The Shape of Things: Still Life in Britain at Pallant House Gallery, Chichester. 11 May-20 October, £14.

Peak sexuality: Beryl Cook / Tom of Finland at Studio Voltaire

Image courtesy the Beryl Cook Estate. Photo: John Cook

There are curvaceous buttocks and bulging crotches aplenty as two artists gives us all the flesh we could ask for — prudish art fans should look away now. Beryl Cook painted provocative, larger-than- life women carousing in nightclubs, eating in cafés or enjoying ribald hen parties, rendered in graphic and colourful forms. Tom of Finland drew depictions of homosexual machismo in bikers, cowboys, labourers, and uniformed soldiers and sailors broadly representing queer, leather and muscle communities. Both artists also provided commentaries on social classes, gender and sexuality and it's a great pairing to have them shown together.

Beryl Cook / Tom of Finland at Studio Voltaire. 15 May-25 August, free.

Her-story of art: Women Artists in Britain

Angelica Kauffman © Royal Academy of Arts, London. Photographer: John Hammond

Tate Britain is taking us on an empowering journey by looking back across 400 years of art by women artists. This exhibition follows women on their journeys to becoming professional artists from Tudor times to the first world war. They challenged what it meant to be a working woman of the time by going against society’s expectations — having commercial careers as artists and taking part in public exhibitions.

Now You See Us: Women Artists in Britain: 1520-1920 at Tate Britain. 16 May-13 October, £20.

Plentiful photography: Fragile Beauty at V&A

Elton John: Egg On His Face, New York, 1999. © David LaChapelle

Sir Elton John and David Furnish have amassed an impressive photography collection of over 7,000 works, and the V&A has picked out 300 for this exhibition that covers themes as diverse as fashion, reportage, the male body, the Civil Rights movement of the 1960s, AIDS activism of the 1980s, and 9/11. Of course, there are also snaps of his celebrity pals and a great one of Sir Elton himself with literal egg on his face. Read our full preview here.

Fragile Beauty: Photographs from the Sir Elton John and David Furnish Collection, V&A. 18 May 2024-5 January 2025, £20.

Feminist art: Judy Chicago at Serpentine Galleries

© Judy Chicago/Artists Rights Society (ARS), New York; Photo © Donald Woodman/ARS, NY - Courtesy of the artist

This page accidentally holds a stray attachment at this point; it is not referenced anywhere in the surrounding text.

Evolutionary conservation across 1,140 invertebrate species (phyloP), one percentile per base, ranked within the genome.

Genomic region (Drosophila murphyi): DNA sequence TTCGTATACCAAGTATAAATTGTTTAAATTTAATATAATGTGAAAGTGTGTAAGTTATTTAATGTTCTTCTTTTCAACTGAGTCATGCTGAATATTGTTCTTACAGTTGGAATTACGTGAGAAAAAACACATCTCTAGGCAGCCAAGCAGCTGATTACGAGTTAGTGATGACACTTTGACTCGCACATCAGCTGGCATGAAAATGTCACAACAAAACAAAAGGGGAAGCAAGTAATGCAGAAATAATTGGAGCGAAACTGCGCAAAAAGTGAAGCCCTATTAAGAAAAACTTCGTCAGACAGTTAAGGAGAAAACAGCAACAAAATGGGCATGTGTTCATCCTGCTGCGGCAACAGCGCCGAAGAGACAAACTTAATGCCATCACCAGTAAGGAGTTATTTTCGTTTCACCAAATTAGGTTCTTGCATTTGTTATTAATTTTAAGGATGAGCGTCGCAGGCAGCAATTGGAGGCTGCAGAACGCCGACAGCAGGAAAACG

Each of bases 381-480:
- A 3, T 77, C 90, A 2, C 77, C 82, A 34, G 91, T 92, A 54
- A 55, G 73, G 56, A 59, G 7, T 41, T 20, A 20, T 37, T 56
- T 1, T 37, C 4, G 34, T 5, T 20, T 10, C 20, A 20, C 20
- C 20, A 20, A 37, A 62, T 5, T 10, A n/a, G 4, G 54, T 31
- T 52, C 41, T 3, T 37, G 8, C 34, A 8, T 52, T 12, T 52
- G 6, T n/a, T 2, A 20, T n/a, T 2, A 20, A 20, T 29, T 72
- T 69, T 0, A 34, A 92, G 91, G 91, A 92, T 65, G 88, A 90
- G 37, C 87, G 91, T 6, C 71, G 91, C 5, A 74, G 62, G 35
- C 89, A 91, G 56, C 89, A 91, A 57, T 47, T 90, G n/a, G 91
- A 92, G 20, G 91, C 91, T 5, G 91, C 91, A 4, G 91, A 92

Judy Chicago is an American artist who has been creating art over the last six decades about how women have been erased from art history and participation in contemporary art — including her famous artwork 'The Dinner Party' that has 39 place settings for famous mythical and historical women. Now's the chance for us Londoners to sample a range of her works including plenty of her drawings, films, sketchbooks and interviews with participants from The Dinner Party. Expect plenty of punchy political works.

Judy Chicago: Revelations at Serpentine North. 23 May-1 September, free.

Avian beauty: Birds at Natural History Museum

Copyright trustees of Natural History Museum

What are the brilliant and bizarre adaptations that have allowed birds to exist on Earth for 150 million years? Beautiful plumage, mass migration, the rapid heartbeat of a hummingbird and a simulation of what a dawn chorus in the UK could sound like in 2050 if we brought in measures to help our birds bounce back. It's time to take flight and swoop into the Natural History Museum for a fascinating exhibition on the animals that are the only surviving branch of the dinosaurs.

Birds: Brilliant and Bizarre at Natural History Museum. 24 May 2024-5 January 2025, £16.50.

Short-run events and exhibitions

Copyright Belle Hoare

'Wunderkammer' is the German word for a cabinet of curiosities and that's what you'll get when Bobcat Gallery pops up at Gallery 54 in Shepherd Market, Mayfair (14-19 May, free). The show contains artworks by over 50 artists, many at affordable prices. Over at Oxo Gallery, Bella Hoare has created over 20 artworks that explore the beauty of the female form alongside references to forests, leaves and flowers in a verdant exhibition (22 May-2 June, free).

Joseph Rodriguez, Night Scene, Spanish Harlem, NY. 1988. Image courtesy Galerie Bene Taschen.

If you love photography and are looking to buy, then mammoth art fair Photo London returns to Somerset House (16-19 May, £35), bringing together over a hundred exhibitors from 44 cities across four continents, showcasing important works from across the globe from the dawn of the medium to today. Whether it's classic or contemporary photography that floats your boat, portrait or experimental, British or from further field - this fair has you covered.